So, how about you? How resilient are you? Think of a time when you've been able to "dereflect" the reality in your life and see a more positive side to it all. Recall a situation in your work or personal life from which you felt the need to shift your attention in order to deal with it effectively. Consider situations like:
--you were faced with a critical business or family decision
--you were thrust into an emergency situation requiring swift action
--you found yourself in the middle of a personal crisis
Now ponder the following questions:
• How did you shift your focus of attention from the situation to something else?
• What, if anything, did you do as a result of your shift of focus?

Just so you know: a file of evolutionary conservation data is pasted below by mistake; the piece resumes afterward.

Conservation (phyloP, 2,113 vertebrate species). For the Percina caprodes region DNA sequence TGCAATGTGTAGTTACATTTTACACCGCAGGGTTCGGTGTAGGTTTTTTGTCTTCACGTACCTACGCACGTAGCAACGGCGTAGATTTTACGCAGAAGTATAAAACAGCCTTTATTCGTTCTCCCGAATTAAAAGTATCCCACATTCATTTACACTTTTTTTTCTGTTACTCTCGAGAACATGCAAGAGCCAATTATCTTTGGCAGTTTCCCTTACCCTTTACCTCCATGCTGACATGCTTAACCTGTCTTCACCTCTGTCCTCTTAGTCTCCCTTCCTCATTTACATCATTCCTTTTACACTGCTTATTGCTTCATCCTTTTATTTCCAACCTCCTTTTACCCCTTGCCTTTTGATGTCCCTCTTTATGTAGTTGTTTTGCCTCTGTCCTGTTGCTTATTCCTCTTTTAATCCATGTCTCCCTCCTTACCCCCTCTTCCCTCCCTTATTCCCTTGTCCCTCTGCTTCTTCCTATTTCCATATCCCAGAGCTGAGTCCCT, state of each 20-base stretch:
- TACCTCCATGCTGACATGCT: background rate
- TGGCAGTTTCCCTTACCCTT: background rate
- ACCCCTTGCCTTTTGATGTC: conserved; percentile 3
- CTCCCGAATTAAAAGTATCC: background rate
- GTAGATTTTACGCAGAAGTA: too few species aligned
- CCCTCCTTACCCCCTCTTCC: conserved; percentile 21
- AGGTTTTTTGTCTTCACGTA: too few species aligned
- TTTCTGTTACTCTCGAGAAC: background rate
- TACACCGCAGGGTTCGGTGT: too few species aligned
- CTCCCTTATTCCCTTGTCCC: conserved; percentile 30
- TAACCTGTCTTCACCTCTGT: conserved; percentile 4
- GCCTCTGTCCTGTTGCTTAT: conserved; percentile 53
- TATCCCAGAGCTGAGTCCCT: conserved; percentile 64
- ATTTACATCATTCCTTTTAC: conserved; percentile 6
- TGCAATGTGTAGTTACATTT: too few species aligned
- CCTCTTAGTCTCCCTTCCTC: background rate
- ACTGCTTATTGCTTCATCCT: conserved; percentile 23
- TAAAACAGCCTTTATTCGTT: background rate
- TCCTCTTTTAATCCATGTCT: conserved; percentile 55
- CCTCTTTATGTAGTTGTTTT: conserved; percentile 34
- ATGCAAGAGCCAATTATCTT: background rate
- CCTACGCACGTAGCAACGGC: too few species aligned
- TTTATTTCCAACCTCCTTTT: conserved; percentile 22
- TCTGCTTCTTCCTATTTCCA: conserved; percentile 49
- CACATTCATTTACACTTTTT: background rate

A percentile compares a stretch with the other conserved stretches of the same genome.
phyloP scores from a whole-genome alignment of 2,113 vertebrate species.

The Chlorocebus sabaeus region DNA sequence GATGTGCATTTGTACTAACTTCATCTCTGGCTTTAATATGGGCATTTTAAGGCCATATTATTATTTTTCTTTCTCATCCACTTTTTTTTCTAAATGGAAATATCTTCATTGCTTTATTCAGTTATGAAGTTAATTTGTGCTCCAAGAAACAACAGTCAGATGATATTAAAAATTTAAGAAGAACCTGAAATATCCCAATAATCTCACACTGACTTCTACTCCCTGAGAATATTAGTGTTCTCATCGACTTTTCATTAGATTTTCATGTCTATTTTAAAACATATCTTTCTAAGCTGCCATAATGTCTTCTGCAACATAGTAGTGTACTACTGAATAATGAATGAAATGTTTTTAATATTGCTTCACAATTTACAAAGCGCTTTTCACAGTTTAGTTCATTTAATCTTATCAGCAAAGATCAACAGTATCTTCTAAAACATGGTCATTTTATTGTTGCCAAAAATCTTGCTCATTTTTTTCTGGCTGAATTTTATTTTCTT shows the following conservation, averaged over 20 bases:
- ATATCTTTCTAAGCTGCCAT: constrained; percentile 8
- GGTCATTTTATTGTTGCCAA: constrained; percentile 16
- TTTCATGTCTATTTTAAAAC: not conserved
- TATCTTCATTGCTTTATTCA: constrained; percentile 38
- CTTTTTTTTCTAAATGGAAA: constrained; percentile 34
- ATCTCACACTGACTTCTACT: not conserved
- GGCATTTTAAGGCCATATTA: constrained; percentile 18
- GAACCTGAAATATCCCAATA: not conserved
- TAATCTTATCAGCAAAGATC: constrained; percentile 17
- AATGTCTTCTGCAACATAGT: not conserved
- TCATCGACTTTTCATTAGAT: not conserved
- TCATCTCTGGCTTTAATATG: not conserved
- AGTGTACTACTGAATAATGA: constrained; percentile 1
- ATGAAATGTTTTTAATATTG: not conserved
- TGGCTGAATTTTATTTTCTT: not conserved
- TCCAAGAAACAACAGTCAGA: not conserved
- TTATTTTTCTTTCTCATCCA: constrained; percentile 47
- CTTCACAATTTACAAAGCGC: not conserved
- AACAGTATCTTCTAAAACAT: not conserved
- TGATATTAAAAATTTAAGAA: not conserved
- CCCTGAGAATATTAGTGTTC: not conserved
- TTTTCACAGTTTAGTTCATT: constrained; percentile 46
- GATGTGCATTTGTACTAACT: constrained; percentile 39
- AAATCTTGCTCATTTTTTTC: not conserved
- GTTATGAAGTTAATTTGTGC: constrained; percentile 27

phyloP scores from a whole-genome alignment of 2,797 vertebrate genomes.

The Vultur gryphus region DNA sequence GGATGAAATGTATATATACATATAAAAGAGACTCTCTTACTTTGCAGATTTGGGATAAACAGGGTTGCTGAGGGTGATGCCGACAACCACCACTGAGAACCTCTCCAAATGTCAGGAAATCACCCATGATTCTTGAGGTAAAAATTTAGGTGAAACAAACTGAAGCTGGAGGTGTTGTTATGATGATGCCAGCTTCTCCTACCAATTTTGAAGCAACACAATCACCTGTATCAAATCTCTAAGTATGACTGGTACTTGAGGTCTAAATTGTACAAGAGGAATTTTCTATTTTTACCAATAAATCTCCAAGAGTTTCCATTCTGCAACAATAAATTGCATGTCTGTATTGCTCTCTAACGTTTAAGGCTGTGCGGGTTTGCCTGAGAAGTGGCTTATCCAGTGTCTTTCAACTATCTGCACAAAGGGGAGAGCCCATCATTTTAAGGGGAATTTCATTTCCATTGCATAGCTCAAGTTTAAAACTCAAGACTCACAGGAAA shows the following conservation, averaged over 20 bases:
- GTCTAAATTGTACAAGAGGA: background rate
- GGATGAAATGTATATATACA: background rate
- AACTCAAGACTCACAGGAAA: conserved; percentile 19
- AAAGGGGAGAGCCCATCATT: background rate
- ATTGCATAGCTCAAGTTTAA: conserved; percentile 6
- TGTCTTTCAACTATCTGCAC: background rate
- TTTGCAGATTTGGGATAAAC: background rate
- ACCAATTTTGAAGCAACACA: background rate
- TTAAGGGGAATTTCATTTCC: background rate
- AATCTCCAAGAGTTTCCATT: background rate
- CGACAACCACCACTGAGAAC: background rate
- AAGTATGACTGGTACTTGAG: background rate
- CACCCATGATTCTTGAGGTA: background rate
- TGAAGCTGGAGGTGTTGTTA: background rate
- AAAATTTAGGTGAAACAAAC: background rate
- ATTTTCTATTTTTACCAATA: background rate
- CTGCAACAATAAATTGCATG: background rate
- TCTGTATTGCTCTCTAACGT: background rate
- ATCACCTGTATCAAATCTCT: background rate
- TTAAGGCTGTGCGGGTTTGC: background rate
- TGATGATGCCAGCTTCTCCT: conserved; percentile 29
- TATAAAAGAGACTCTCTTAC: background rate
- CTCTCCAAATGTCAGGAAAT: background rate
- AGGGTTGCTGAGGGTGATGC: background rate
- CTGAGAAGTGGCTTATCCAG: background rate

• What did you imagine or fantasize?
• What did you learn about your capacity for shifting the focus of your attention?
• Looking back, what did you learn, and how did you grow, from the process?
You can find out more about Dr. Alex Pattakos, author of the international bestselling book, Prisoners of Our Thoughts, in his HuffPost Bio and at http://www.prisonersofourthoughts.com. See also his "Dr. Meaning" Channel on YouTube: http://www.youtube.com/DrMeaning. You can contact Alex at: firstname.lastname@example.org.
Note: If you missed the first five principles, you may find it helpful to (re)view them and, of course, I welcome your thoughts, questions, and experiences on any topic:
Principle 1: Exercise the freedom to choose your attitude
Principle 2: Realize your will to meaning
Principle 3: Detect the meaning of life's moments
Principle 4: Don't work against yourself
Principle 5: Look at yourself from a distance
And for more about the concept and technique of dereflection, including practical applications, see Chapter 9, "Shift Your Focus of Attention," in my book, Prisoners of Our Thoughts.